Trapp revels in new image

Ex-Raiders bad guy finds contentment, success with Ravens


AFC Championship

January 13, 2001|By Paul McMullen | Paul McMullen,SUN STAFF

James Trapp adhered to the old image of the Oakland Raiders a little too literally.

Proud of his religious faith and his captaincy of the Ravens' special teams, Trapp said he's a different man than the one who spent his first six seasons in the NFL with the Raiders. Owner Al Davis spent decades cultivating a renegade persona, seeking players with checkered pasts and telling them to "just win, baby." Trapp ate it up.

"I had the attitude from hell," he said.

Known more for his speed than his football ability at Clemson, Trapp was added to the U.S. Olympic track and field team in 1992, and he figures that his demeanor kept him off the 400-meter relay with Carl Lewis and company in Barcelona. A year later, Trapp was drafted in the third round by the Raiders; by 1997, he was a starting safety. Last year, he joined a Ravens franchise with little identity, a severe contrast to the vivid one he left behind.

"Biggest identity in the NFL?" Trapp said. "The Raiders had the biggest identity in the world. Al [Davis] was a great owner. He treated me with respect. He knows how to get his players to believe in the Oakland mystique. Everyone wants to be a Raider, that's what he tells every player who goes there. He plants that in your mind.

"Yeah, I was an outlaw when I was there," he said. "I really just had a selfish attitude, and it took awhile before I realized that that won't last. When I was younger, all I thought about was myself."

Trapp was undisciplined, with a propensity for penalties rather than big plays. The 1995 season was a nightmare. He kicked Ed McCaffrey as the Denver Broncos wide receiver lay in the end zone; was guilty of an unnecessary roughness penalty against Jacksonville that so infuriated some of his teammates, Raiders quarterback Jeff Hostetler berated him on the sideline; and he lost his cool against Kansas City.

Was Trapp that big of a liability with the Raiders?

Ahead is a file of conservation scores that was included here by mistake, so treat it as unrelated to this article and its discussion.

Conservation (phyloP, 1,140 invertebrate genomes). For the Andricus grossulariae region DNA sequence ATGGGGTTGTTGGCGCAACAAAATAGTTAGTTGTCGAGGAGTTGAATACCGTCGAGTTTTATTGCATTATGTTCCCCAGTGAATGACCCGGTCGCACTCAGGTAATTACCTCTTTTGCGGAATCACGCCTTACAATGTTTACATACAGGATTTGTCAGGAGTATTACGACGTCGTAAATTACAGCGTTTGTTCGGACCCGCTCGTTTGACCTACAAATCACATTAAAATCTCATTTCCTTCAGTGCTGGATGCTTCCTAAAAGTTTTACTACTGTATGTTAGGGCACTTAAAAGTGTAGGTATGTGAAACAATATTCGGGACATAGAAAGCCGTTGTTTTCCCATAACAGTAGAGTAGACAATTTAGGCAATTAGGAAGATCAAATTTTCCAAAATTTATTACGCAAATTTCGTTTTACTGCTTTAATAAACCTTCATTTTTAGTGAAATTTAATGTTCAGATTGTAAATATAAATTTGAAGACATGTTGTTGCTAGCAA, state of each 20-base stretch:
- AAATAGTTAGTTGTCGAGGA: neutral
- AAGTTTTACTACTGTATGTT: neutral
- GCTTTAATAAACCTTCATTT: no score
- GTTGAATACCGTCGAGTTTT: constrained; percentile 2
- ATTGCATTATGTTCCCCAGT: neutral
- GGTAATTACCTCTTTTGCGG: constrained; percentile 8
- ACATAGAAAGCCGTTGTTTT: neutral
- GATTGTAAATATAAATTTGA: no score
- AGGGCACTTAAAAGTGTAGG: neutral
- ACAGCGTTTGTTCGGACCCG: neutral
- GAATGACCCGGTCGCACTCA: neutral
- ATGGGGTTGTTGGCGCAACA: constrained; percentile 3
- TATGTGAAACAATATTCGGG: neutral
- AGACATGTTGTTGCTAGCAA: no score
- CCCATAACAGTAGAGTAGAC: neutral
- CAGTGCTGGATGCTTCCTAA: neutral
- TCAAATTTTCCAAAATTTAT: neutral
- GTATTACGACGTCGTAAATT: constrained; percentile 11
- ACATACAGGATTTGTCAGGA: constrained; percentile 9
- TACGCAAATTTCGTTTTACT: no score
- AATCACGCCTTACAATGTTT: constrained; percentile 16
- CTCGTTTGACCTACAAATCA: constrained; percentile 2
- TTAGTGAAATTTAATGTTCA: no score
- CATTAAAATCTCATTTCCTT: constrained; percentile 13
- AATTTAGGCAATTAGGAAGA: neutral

"No, but he was always hurting himself," said Steve Shafer, Trapp's secondary coach both in Baltimore and Oakland. "When he and I both got here that first year [1999], he knew what had been his downfall. I'm tickled to see that he turned his life around. Whereas he was a little wild and crazy, he learned that that doesn't give him the best chance to be the kind of football player he can be. He's done a complete flip-flop."

Marriage and two daughters - Amanda, 5, and Amir, 3 - changed Trapp's outlook. So did a move from the West Coast to the East, as he signed with the Ravens as an unrestricted free agent in April 1999. Trapp was about to turn 30, and suddenly attending Bible study didn't seem so square.

"I've matured," Trapp said. "I'm a Christian. I'm enjoying what football is about now, that the Lord blessed me with talent and I've got to go out and do my best. The transformation came when I changed scenery. I saw a lot of guys on the team who were believers. I didn't see the believers in Oakland. I didn't want to see them. [Raiders running back] Napoleon Kaufman was in my ear every day, but I didn't want to hear him. I thank him for planting that seed."

Trapp donates time and money to Aunt Hattie's Place, a foster home in northeast Baltimore, and funds a foundation that supports at-risk boys in Baltimore.

"It's called Preparation for Opportunity," Trapp said. "The main objective is to help single mothers with sons, because I was raised like that. I want them to see opportunities. For every bad you see, there's something good to look at. Most of the kids I deal with are from the city. We bring them to games, give them T-shirts, take them to dinner. I'm humbled by them."

The Ravens' defense has humbled opponents this season, and Trapp has helped as an extra defensive back. On opening day against Pittsburgh, he took over at one corner when Chris McAlister cramped up. A week later, he had a quarterback sack in the stirring comeback win over the Jaguars. When the Ravens went to Jacksonville a month later, Trapp started in place of the injured Duane Starks.

Trapp has 25 tackles on defense, and 15 more on special teams, which have provided three touchdowns in the past three games. The Ravens have had three Kyle Richardson punts blocked in the postseason, but that unit's coverage has been a plus. The offense's only touchdown at Tennessee followed a brief Titans possession that started on the home team's 3-yard-line, thanks to Trapp.

It was one of the heads-up plays that got the Ravens to Oakland, where Trapp wants to create some fonder memories.

"I enjoyed being a Raider," Trapp said. "Now I love being a Raven."

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